Saturday, April 4, 2020

Devotional for Palm Sunday

Hymning and Breathing

Praise the Lord!
Praise the Lord, O my soul!
I will praise the Lord as long as I live;
    I will sing praises to my God all my life long.
Do not put your trust in princes,
    in mortals, in whom there is no help.
When their breath departs, they return to the earth;
    on that very day their plans perish.
Happy are those whose help is the God of Jacob,
    whose hope is in the Lord their God,
who made heaven and earth,
    the sea, and all that is in them;
who keeps faith forever;
   who executes justice for the oppressed;
    who gives food to the hungry.
The Lord sets the prisoners free;
   the Lord opens the eyes of the blind.
The Lord lifts up those who are bowed down;
    the Lord loves the righteous.
The Lord watches over the strangers;
    he upholds the orphan and the widow,
    but the way of the wicked he brings to ruin.
The Lord will reign forever,
    your God, O Zion, for all generations.
Praise the Lord!
Psalm 146

Robert Alter often catches me up short in his translations of the Hebrew. He renders the second verse of Psalm 146 as: “Let me praise the LORD while I live, let me hymn to my God while I breathe.”

I think of this line when I am out at the Farminary, Princeton Seminary’s 21-acre farm. While there I contemplate the land and all the living creatures (human and non-human) that call it home, as well as all the plants that grow (or sometimes fail to grow) there. 

Photo courtesy of Princeton Seminary
In the midst of contemplation and work and sweat and joy and sometimes grief (for the farm also entails predation, loss, death), I find myself “hymning to my God while I breathe”—“hymn” as a verb, something done while breathing which, like breathing, can become an almost unconscious part of what it means to be alive. Hymning to God as a basic brain stem function: in the midst of beauty, work, sorrow, and joy, hymning is as life-giving as breathing.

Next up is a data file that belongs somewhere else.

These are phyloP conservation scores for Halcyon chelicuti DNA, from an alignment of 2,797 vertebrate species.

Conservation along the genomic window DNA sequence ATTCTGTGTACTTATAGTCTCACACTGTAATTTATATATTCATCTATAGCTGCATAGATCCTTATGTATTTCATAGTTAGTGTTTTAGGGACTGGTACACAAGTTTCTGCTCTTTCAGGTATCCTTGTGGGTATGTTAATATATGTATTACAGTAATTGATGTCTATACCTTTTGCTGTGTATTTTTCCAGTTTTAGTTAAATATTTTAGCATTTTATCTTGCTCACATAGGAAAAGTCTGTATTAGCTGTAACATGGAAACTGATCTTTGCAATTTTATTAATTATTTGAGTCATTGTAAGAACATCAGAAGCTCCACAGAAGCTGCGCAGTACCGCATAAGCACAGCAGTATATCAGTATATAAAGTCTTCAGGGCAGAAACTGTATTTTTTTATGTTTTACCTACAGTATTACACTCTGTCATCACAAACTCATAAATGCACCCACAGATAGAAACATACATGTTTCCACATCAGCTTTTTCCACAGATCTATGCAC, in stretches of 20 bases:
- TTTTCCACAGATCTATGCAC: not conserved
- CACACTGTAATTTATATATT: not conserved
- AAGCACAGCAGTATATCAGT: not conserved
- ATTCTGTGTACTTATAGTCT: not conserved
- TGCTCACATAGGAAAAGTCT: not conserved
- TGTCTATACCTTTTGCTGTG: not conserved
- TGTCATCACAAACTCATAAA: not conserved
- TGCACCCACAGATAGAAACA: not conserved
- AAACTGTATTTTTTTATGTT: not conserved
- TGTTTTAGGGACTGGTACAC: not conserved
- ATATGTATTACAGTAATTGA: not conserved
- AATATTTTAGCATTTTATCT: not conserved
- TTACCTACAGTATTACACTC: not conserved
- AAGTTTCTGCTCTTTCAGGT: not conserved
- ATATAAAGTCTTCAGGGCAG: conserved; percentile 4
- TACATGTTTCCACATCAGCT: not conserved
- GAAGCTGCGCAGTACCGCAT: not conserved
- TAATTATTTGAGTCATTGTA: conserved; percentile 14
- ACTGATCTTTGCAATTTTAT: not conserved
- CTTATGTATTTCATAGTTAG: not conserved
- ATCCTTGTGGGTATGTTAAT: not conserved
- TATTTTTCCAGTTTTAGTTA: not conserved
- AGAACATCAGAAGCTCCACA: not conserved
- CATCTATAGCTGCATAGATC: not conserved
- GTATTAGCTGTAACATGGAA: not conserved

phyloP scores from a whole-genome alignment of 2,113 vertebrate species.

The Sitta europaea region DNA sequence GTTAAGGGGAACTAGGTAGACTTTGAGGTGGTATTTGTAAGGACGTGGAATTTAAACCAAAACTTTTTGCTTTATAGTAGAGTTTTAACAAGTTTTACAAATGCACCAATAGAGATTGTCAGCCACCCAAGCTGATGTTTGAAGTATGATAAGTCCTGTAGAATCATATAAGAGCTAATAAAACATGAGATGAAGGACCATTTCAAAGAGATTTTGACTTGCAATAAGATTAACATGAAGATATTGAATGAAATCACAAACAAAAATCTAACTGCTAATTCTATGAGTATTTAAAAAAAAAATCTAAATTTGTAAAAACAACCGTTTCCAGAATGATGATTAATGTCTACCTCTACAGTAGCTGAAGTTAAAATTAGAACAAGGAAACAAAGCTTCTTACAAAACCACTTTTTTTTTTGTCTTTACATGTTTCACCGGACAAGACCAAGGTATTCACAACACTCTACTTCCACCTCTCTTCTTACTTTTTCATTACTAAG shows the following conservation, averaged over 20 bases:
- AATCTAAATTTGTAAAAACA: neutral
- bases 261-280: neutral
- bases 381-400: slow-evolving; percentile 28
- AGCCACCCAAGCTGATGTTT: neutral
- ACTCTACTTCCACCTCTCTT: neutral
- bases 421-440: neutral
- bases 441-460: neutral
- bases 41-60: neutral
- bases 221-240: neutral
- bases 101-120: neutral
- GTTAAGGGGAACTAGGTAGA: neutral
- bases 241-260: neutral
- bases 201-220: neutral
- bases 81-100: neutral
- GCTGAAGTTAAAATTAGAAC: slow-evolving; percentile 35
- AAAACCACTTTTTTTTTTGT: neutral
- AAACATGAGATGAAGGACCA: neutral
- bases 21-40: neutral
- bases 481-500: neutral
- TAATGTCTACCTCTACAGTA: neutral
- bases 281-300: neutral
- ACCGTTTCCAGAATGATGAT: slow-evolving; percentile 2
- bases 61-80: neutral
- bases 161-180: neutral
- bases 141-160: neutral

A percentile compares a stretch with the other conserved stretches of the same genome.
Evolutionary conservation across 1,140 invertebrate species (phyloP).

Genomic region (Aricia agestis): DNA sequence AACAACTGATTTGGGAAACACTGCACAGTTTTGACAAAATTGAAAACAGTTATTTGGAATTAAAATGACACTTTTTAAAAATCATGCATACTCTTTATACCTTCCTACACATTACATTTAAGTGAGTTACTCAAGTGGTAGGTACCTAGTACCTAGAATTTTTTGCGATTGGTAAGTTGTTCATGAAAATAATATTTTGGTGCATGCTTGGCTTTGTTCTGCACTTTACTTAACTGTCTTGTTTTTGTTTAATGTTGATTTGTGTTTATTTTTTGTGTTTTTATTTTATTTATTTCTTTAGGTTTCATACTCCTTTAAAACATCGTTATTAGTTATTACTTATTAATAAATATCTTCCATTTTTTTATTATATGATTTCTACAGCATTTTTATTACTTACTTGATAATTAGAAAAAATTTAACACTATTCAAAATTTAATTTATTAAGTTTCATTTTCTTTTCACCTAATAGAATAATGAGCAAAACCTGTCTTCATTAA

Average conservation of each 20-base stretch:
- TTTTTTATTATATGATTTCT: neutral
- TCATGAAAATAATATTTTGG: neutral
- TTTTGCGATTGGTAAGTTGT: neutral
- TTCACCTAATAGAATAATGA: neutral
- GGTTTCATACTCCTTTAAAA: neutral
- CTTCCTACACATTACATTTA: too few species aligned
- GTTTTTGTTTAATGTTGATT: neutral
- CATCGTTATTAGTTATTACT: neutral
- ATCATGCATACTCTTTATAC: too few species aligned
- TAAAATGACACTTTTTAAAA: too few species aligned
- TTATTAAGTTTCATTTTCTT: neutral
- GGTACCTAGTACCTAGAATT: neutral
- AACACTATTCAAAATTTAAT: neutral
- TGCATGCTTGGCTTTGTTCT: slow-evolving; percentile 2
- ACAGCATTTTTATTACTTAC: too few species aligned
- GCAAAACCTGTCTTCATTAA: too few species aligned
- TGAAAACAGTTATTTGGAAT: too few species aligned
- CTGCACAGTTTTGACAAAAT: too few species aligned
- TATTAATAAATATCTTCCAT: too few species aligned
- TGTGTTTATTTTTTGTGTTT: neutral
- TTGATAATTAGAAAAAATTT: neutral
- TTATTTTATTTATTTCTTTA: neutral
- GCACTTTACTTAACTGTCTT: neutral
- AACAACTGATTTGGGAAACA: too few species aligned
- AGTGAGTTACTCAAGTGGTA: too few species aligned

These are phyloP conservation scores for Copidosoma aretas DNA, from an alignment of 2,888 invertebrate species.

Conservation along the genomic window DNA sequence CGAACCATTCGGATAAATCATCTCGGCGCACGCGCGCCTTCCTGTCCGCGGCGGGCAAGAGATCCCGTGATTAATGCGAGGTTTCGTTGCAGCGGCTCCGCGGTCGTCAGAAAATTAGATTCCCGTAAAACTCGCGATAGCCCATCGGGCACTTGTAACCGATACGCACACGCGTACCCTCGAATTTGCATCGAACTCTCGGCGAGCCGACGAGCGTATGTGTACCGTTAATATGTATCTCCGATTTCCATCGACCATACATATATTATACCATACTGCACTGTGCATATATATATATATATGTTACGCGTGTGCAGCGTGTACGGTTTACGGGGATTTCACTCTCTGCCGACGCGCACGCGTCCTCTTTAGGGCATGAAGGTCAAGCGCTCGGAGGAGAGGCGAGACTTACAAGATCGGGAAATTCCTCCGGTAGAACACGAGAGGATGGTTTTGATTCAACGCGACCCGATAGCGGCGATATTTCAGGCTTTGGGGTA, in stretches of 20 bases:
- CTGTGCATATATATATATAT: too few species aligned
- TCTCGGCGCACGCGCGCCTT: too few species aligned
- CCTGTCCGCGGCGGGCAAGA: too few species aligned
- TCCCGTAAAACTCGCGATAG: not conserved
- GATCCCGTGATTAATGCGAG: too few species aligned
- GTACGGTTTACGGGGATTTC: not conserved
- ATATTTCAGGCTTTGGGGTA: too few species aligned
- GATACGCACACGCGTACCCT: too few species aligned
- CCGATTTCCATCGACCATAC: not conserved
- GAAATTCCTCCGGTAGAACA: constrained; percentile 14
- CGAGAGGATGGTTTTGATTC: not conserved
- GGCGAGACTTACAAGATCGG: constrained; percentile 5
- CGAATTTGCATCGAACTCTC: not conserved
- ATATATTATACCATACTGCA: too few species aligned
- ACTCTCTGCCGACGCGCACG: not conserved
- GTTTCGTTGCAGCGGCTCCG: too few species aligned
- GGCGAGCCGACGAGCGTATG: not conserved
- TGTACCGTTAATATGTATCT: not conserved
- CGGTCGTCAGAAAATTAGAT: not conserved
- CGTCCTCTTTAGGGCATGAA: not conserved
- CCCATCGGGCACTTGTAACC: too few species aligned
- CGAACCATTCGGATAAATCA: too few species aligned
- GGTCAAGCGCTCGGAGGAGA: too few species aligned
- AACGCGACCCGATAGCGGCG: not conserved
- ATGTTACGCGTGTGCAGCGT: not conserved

Yet the wicked are always with us, as the psalmist knows too well. “The way of the wicked God contorts.” Some readers are squeamish over the psalmists’ prayers about the wicked. I am not. I pray that God makes good on this promise—not to destroy the wicked but to “contort” their plans and actions so they do not unleash their harm on the world. And that would have to include my own part in wickedness. Palm Sunday, when Jesus was about to face down the way of the wicked, reminds us of both our own complicity and our hosannas. As I breathe, I hymn all this, and it is enough. 

God of life, help us to hymn to you as we breathe. Contort the way of the wicked, so that all may flourish and thrive in the exquisitely beautiful world you have made. 

Dr. Jacqueline Lapsley is Dean and Vice President of Academic Affairs and Professor of Old Testament at Princeton Theological Seminary. She has written or co-edited several books, including Whispering the Word: Hearing Women’s Stories in the Old Testament. An ordained Presbyterian elder married to an Episcopal priest, “empty-nesting” for the first time, she is trying to make hymning to God as easy as breathing.  

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